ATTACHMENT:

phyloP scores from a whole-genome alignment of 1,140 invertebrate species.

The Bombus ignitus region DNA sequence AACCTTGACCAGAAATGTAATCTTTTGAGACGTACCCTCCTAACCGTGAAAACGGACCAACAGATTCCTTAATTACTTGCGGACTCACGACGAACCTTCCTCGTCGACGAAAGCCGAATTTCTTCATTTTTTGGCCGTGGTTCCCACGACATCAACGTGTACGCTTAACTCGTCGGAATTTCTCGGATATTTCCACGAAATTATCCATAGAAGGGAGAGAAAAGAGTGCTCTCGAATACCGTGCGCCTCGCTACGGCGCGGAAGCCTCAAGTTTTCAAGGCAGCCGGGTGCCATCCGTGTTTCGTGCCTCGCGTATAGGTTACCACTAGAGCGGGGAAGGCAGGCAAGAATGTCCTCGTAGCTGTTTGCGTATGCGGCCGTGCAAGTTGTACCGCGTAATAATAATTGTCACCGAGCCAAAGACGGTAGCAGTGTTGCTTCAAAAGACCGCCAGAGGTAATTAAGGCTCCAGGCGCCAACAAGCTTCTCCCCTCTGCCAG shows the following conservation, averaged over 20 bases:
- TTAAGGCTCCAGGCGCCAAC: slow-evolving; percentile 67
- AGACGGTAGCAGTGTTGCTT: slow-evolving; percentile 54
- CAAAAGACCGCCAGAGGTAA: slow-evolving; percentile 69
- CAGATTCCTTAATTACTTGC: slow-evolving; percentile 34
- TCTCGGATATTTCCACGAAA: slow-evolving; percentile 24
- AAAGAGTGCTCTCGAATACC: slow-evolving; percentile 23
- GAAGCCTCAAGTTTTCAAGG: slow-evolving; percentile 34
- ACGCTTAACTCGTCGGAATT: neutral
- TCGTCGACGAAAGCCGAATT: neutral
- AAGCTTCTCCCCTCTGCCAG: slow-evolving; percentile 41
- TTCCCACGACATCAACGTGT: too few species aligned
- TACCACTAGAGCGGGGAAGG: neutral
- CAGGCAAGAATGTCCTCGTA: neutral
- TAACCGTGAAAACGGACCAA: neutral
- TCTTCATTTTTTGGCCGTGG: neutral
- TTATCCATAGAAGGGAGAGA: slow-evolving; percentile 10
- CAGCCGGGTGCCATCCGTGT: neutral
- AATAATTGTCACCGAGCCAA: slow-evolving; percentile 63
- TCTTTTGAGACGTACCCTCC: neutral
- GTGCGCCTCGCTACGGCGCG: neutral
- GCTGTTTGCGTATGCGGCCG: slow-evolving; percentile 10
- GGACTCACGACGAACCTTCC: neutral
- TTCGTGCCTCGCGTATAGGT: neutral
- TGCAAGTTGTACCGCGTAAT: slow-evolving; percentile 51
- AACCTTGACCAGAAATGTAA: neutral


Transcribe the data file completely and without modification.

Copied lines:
phyloP scores from a whole-genome alignment of 1,140 invertebrate species.

The Bombus ignitus region DNA sequence AACCTTGACCAGAAATGTAATCTTTTGAGACGTACCCTCCTAACCGTGAAAACGGACCAACAGATTCCTTAATTACTTGCGGACTCACGACGAACCTTCCTCGTCGACGAAAGCCGAATTTCTTCATTTTTTGGCCGTGGTTCCCACGACATCAACGTGTACGCTTAACTCGTCGGAATTTCTCGGATATTTCCACGAAATTATCCATAGAAGGGAGAGAAAAGAGTGCTCTCGAATACCGTGCGCCTCGCTACGGCGCGGAAGCCTCAAGTTTTCAAGGCAGCCGGGTGCCATCCGTGTTTCGTGCCTCGCGTATAGGTTACCACTAGAGCGGGGAAGGCAGGCAAGAATGTCCTCGTAGCTGTTTGCGTATGCGGCCGTGCAAGTTGTACCGCGTAATAATAATTGTCACCGAGCCAAAGACGGTAGCAGTGTTGCTTCAAAAGACCGCCAGAGGTAATTAAGGCTCCAGGCGCCAACAAGCTTCTCCCCTCTGCCAG shows the following conservation, averaged over 20 bases:
- TTAAGGCTCCAGGCGCCAAC: slow-evolving; percentile 67
- AGACGGTAGCAGTGTTGCTT: slow-evolving; percentile 54
- CAAAAGACCGCCAGAGGTAA: slow-evolving; percentile 69
- CAGATTCCTTAATTACTTGC: slow-evolving; percentile 34
- TCTCGGATATTTCCACGAAA: slow-evolving; percentile 24
- AAAGAGTGCTCTCGAATACC: slow-evolving; percentile 23
- GAAGCCTCAAGTTTTCAAGG: slow-evolving; percentile 34
- ACGCTTAACTCGTCGGAATT: neutral
- TCGTCGACGAAAGCCGAATT: neutral
- AAGCTTCTCCCCTCTGCCAG: slow-evolving; percentile 41
- TTCCCACGACATCAACGTGT: too few species aligned
- TACCACTAGAGCGGGGAAGG: neutral
- CAGGCAAGAATGTCCTCGTA: neutral
- TAACCGTGAAAACGGACCAA: neutral
- TCTTCATTTTTTGGCCGTGG: neutral
- TTATCCATAGAAGGGAGAGA: slow-evolving; percentile 10
- CAGCCGGGTGCCATCCGTGT: neutral
- AATAATTGTCACCGAGCCAA: slow-evolving; percentile 63
- TCTTTTGAGACGTACCCTCC: neutral
- GTGCGCCTCGCTACGGCGCG: neutral
- GCTGTTTGCGTATGCGGCCG: slow-evolving; percentile 10
- GGACTCACGACGAACCTTCC: neutral
- TTCGTGCCTCGCGTATAGGT: neutral
- TGCAAGTTGTACCGCGTAAT: slow-evolving; percentile 51
- AACCTTGACCAGAAATGTAA: neutral